Ceri Countdown in Gubbio
It’s official: countdown to the May 15th Corsa dei Ceri in Gubbio has started. Almost as if a gun at a starting line had been fired. Today, after a solemn High Mass at the mountaintop Basilica di Sant’Ubaldo high above Gubbio, the three towering wooden Ceri – for Sant’Ubaldo, San Giorgio and Sant’Antonio – were taken off their stands and carried horizontally on the backs of ceraioli down into Gubbio to the medieval city hall where they’ll lay on display until the race, May 15th.
And the first Sunday in May marks the only day of the year when the Ceri move slowly! Excited children – some waving flowers, other waving flags – straddled the three Ceri – in yellow, blue or black shirts (red scarves around their necks) depending on the Cero they ride.
Santubaldari wear bright yellow satiny shirts, the color of the cape of Sant’Ubaldo, 12th- c Gubbio bishop topping the first Cero in the race. Sangiorgiari sport a rich royal blue, copying the blue cape of San Giorgio on horseback crowning the second Cero. Santantoniari run the third Cero in the race and wear black shirts like the cassock of St. Anthony Abbot topping their Cero.
The allegiance of the children riding the Ceri? That will depend on the Cero their father will carry on May 15th. Or on the Cero their grandfather – or even great-grandfather – once carried. After all, if you’re a male born in Gubbio, you carry the Ceri – for as many years as health permits. The girls? They can run the Ceri Piccoli on June 2nd. But on the last Sunday in May when the Mezzani ceraioli run, their Ceri may be slightly smaller than the May 15th ones (over 700 lbs) but the race won’t include females.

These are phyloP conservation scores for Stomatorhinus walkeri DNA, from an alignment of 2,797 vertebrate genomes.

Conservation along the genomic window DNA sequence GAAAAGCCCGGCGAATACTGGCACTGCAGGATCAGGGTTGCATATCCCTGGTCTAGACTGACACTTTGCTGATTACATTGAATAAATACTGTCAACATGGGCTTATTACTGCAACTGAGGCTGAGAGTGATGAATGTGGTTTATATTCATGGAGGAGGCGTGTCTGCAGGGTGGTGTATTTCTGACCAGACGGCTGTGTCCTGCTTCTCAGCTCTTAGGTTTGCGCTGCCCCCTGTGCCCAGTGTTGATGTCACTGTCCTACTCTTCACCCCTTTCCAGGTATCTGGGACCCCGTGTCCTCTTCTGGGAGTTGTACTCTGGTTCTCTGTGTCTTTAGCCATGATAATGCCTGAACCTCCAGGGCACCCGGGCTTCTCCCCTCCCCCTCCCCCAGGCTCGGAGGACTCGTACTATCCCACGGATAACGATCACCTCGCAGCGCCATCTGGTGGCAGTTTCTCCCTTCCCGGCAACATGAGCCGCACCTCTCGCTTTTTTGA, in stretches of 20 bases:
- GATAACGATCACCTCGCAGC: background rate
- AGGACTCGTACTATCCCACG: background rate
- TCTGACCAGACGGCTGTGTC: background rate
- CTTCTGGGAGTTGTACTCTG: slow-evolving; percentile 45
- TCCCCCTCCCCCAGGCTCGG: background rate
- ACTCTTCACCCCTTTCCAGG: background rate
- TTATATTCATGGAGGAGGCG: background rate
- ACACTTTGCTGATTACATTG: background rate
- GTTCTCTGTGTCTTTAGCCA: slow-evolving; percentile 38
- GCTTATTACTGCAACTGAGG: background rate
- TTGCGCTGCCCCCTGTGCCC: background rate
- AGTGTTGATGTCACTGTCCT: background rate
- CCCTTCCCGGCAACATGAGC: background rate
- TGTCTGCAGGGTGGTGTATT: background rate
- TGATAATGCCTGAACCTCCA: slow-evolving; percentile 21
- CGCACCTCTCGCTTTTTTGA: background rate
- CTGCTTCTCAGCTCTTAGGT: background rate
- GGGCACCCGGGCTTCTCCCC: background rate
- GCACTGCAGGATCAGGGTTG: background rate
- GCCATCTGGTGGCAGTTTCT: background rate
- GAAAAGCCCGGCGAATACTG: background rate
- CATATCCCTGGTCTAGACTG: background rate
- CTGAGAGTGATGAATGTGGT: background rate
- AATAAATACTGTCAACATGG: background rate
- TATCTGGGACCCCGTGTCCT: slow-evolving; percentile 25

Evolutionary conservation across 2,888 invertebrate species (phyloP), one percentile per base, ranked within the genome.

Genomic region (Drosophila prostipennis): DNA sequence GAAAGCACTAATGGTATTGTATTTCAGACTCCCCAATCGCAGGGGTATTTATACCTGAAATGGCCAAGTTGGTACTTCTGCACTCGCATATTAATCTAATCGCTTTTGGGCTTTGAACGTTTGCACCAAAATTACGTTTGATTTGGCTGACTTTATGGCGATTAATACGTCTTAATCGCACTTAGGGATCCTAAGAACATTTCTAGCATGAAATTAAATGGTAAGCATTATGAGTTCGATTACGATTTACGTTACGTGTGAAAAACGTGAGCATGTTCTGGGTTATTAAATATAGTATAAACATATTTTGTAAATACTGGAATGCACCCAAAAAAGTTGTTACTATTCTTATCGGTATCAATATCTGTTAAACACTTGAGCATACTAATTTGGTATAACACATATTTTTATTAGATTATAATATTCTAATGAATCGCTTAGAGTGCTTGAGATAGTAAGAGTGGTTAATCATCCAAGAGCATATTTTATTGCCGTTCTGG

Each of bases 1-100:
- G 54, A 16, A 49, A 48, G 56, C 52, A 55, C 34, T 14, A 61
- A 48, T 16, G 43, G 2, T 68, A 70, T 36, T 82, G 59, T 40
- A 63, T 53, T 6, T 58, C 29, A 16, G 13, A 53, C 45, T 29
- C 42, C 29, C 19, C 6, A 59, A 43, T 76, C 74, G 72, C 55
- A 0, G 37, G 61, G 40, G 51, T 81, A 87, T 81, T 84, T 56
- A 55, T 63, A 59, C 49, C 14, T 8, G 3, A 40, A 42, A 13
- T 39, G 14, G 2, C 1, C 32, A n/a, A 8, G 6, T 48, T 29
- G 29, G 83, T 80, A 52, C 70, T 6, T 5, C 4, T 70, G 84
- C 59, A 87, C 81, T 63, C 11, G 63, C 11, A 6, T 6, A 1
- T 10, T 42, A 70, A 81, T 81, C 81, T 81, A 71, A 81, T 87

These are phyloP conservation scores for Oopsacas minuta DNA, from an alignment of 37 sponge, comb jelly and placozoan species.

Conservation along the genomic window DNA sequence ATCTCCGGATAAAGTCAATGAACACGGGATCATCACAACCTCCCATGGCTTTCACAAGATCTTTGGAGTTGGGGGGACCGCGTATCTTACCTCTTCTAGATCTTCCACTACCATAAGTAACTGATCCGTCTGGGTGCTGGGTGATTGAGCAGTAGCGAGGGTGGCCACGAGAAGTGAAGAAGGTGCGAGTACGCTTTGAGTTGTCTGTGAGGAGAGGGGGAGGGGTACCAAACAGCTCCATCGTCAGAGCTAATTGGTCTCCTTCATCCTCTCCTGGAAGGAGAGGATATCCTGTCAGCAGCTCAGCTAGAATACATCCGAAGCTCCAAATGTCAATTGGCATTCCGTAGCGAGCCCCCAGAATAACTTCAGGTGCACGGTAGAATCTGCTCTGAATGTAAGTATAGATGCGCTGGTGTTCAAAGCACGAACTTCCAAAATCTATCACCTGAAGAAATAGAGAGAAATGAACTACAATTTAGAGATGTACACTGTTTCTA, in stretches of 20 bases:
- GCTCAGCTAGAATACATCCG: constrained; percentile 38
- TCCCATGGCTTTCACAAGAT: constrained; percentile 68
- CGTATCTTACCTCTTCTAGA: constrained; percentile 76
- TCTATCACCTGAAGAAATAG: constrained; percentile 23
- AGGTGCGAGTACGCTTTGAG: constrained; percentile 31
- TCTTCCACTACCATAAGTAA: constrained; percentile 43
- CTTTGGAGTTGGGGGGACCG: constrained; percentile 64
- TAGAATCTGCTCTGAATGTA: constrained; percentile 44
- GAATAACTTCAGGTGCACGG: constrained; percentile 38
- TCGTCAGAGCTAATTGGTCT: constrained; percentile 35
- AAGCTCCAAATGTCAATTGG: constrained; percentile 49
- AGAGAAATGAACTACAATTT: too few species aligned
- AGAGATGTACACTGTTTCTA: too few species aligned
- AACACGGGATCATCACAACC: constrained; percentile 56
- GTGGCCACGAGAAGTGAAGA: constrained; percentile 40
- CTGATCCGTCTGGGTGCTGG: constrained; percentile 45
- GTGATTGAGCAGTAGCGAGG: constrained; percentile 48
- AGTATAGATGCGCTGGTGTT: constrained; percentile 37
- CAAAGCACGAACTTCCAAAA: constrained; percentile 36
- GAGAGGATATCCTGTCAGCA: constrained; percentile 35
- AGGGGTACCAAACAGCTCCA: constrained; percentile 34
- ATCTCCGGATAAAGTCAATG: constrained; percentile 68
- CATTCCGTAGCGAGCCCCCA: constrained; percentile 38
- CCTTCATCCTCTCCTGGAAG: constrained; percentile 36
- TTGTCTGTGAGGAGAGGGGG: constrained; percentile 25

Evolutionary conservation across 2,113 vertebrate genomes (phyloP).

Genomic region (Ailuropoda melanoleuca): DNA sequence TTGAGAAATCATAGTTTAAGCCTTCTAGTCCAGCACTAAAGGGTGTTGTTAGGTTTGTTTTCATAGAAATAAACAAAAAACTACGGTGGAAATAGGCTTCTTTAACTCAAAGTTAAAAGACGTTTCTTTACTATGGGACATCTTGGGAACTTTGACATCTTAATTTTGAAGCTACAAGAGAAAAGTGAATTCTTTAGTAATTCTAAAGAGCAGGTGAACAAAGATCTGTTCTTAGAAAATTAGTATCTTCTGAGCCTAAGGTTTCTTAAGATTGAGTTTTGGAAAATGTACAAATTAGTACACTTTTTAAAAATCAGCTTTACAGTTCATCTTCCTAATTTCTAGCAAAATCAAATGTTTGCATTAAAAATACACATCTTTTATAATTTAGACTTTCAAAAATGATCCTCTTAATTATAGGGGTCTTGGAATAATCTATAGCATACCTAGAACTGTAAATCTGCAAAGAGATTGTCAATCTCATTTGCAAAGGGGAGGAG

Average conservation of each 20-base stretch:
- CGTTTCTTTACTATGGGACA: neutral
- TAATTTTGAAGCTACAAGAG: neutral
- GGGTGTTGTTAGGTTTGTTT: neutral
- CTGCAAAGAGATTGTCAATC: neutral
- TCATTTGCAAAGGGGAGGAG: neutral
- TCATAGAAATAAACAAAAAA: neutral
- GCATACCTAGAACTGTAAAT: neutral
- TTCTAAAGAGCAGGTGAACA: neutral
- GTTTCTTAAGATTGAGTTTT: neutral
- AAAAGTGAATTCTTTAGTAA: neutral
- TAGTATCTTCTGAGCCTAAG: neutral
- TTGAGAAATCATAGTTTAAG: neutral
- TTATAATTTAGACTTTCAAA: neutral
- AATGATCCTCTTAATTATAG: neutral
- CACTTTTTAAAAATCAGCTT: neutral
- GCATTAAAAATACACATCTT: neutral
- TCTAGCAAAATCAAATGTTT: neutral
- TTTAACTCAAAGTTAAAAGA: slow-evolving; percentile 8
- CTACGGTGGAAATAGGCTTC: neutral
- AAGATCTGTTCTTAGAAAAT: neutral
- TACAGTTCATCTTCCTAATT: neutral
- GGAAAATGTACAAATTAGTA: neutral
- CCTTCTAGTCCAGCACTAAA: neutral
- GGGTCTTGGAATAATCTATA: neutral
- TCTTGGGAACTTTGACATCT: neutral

They were there today, though: little girls rode the Ceri along with small boys, all linked together as if riding tandem on the top of an artistically-sculpted log. Gubbio’s drum corps led the procession winding throughout medieval alleyways, beneath festive banners of yellow, blue and black waving from window ledges. Booming brass bands preceded each Cero with young and old surrounding the Ceri, holding onto the children balanced on top. It was a rainy day so instead of yellow, blue or black satin shirts, many wore windbreakers of their Ceri colors.
As we awaited the arrival of the Ceri under the 17th-century loggia, elderly “retired” ceraioli talked to me about the grande emozione of carrying the Cero. An excited group of sangiorgiaro mezzani hugged each other with nervous anticipation – and posed for a photo with a smile when they heard I was a sangiorgiaro. Inspite of the rain, the sun was out for the children of Gubbio today. And not only.
Read more on the Corsa dei Ceri, May 15th in Gubbio
Read more on Ceri passione in Gubbio
Read about “Ceri fever” in Gubbio
Read about the June 2nd celebration of the Ceri Piccoli